Amilia Lazo, with 31 years service as a cross guard, directs traffic on a busy street

Dina Ruiz / Staff Writer

February 1was the set date that the City of Corpus Christi crossing guard program would cease to exist due to cuts made by the city council.  In it’s place the city hoped to input a volunteer program to take the place of the guards.

Since the announcement, concerned parents and faculty of CCISD and the city crossing guard program have voiced their disappointment with the intended volunteer program.

CCISD Board member, Tony Diaz was among one of the most outspoken citizens who rallied for the city council to continue to fund the program. According to Diaz the city will continue to fund the program for the remainder of the school year.

However, the program is still up for major changes for the 2012-2013 school year.

“They eliminated the program from all the districts except CCISD and one crossing guard for Flour Bluff. They’ve scaled it down from 68 crossing guards through out the city to 28,” said Diaz.

Diaz says the city plans on assigning volunteers and school employees to the posts that were formally held by the cut crossing guards. “In my opinion it’s a very bad and irresponsible action.  We don’t want to save a few bucks by putting our children at risk of getting hurt or possibly losing their lives. Public safety on public streets is a responsibility solely on the city and ultimately on the city council,” said Diaz.  “Only the CCPD have the jurisdiction and the authority to monitor, direct and control traffic on city streets. Not the sheriff, not the CCISD police or the constables. Only the CCPD.”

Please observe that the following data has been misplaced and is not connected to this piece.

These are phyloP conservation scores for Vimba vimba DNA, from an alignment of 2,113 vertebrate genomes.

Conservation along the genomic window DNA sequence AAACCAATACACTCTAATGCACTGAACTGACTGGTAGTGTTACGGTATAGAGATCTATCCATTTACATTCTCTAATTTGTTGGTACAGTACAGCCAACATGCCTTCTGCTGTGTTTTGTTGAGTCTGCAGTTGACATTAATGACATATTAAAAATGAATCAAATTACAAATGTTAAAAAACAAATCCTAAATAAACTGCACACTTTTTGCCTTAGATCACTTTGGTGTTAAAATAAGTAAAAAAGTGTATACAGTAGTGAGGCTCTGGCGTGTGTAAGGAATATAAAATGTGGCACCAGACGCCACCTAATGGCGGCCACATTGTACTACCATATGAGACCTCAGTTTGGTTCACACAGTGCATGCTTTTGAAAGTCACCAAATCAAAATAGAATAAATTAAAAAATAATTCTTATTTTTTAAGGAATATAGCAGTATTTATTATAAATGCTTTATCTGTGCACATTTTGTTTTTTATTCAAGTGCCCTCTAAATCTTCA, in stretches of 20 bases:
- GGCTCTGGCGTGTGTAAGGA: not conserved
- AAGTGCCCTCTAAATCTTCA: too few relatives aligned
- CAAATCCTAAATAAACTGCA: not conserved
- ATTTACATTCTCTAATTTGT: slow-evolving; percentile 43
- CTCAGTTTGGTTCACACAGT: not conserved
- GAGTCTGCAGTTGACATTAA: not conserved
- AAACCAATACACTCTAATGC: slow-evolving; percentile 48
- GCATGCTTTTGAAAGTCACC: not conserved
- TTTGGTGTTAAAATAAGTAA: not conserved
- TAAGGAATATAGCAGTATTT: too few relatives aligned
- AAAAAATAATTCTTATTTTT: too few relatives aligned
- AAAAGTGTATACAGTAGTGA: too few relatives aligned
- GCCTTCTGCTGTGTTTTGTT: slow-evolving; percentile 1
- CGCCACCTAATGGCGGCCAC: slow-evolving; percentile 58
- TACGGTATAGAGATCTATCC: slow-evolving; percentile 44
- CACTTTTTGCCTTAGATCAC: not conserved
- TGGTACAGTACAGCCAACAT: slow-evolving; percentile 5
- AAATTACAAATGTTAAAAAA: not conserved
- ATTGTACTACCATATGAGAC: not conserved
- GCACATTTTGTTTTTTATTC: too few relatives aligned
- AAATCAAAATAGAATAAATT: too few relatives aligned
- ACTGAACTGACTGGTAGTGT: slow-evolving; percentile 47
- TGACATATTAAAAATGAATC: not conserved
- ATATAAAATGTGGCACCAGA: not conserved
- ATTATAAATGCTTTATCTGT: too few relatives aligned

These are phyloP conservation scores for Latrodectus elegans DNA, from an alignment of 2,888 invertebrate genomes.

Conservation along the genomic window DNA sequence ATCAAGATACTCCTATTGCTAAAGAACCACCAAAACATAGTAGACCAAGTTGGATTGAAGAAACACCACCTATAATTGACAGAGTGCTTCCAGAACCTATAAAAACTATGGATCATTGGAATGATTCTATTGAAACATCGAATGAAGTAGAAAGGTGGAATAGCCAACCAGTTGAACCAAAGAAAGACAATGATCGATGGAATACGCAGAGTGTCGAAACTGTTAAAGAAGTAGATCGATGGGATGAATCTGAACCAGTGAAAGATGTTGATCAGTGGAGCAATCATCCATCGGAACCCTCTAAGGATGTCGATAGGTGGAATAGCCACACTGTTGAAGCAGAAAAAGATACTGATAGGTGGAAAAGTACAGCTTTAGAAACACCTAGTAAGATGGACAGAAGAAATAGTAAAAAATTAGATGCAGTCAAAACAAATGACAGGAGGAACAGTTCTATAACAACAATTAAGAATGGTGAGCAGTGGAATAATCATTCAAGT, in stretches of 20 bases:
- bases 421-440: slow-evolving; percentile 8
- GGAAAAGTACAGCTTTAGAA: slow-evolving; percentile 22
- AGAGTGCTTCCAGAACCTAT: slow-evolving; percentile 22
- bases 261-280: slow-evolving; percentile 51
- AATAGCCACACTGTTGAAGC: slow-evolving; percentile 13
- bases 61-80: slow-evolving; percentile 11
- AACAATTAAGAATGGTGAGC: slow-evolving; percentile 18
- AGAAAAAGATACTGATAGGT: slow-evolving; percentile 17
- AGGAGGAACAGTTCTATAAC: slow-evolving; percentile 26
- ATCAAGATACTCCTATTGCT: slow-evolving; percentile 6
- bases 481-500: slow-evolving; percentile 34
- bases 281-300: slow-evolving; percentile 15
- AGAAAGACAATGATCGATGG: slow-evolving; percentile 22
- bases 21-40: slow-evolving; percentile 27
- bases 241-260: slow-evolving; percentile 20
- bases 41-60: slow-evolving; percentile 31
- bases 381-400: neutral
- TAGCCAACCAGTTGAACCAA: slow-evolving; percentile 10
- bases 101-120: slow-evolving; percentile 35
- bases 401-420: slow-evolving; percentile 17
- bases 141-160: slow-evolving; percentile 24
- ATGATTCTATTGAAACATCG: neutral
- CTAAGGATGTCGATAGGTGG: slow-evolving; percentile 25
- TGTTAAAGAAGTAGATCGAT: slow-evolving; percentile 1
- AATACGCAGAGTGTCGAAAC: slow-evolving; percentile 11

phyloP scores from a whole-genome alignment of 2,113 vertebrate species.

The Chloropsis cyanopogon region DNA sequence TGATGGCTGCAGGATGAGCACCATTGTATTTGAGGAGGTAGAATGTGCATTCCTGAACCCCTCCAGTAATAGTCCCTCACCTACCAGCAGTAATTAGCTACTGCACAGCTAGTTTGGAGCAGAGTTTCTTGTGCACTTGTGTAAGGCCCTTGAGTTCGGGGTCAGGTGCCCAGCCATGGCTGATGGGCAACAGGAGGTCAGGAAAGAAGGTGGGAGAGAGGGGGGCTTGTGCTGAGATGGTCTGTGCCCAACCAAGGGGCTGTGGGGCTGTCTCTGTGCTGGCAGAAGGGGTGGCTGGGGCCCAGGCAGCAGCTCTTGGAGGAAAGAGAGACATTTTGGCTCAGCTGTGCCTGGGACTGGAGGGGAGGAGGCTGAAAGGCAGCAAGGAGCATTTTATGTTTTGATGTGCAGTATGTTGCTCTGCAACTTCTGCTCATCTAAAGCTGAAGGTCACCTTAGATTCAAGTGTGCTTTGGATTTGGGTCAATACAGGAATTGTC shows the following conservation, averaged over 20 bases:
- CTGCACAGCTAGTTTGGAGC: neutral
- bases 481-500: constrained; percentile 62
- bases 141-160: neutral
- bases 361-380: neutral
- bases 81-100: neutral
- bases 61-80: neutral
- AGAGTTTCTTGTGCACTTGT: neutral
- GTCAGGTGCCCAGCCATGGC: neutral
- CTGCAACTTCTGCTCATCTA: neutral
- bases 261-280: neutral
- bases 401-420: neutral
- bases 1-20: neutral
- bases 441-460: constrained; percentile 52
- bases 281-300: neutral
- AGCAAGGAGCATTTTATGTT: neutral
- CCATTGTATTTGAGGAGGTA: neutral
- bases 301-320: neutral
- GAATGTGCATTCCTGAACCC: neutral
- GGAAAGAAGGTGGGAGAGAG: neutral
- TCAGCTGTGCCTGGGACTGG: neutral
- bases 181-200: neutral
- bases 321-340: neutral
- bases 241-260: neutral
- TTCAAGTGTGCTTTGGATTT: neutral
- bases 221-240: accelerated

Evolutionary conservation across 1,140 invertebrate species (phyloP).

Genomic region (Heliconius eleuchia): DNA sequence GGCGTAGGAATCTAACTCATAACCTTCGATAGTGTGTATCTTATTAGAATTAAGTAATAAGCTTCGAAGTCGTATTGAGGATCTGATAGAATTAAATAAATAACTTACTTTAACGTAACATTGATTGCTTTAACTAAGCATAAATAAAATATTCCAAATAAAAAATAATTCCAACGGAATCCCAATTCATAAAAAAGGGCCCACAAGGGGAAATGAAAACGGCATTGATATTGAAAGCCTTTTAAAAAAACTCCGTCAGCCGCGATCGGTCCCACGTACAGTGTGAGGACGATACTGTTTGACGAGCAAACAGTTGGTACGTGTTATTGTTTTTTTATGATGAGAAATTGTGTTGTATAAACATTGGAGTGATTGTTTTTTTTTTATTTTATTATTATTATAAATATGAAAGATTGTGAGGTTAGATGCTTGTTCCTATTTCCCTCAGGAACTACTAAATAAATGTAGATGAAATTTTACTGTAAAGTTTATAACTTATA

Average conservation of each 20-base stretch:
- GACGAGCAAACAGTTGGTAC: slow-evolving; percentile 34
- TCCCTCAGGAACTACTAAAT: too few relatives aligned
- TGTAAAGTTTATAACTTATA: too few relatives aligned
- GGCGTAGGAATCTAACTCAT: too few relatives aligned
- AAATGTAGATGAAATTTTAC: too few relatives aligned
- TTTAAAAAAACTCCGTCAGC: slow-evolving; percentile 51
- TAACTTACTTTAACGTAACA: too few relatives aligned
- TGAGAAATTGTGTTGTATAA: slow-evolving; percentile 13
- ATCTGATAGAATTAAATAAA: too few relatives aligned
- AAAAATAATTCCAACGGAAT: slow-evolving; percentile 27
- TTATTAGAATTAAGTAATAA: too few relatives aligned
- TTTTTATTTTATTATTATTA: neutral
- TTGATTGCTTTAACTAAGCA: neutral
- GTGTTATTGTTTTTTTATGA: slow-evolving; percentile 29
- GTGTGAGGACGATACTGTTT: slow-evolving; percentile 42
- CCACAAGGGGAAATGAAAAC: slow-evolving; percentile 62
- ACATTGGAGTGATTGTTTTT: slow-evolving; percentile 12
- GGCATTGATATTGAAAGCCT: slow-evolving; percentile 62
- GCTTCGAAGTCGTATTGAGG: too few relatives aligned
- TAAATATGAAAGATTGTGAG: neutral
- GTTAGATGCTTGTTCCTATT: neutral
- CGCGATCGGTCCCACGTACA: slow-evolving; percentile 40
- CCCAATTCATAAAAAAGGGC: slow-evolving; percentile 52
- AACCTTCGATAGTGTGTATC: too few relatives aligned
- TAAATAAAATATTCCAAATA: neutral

Diaz plans to call on the city council again for reconsideration on the issue since it is not a matter of money.  “They have plenty and plenty of money. The money is there. And if it’s not a matter of money then what justification do they have do they have for putting the lives of our children in jeopardy. “

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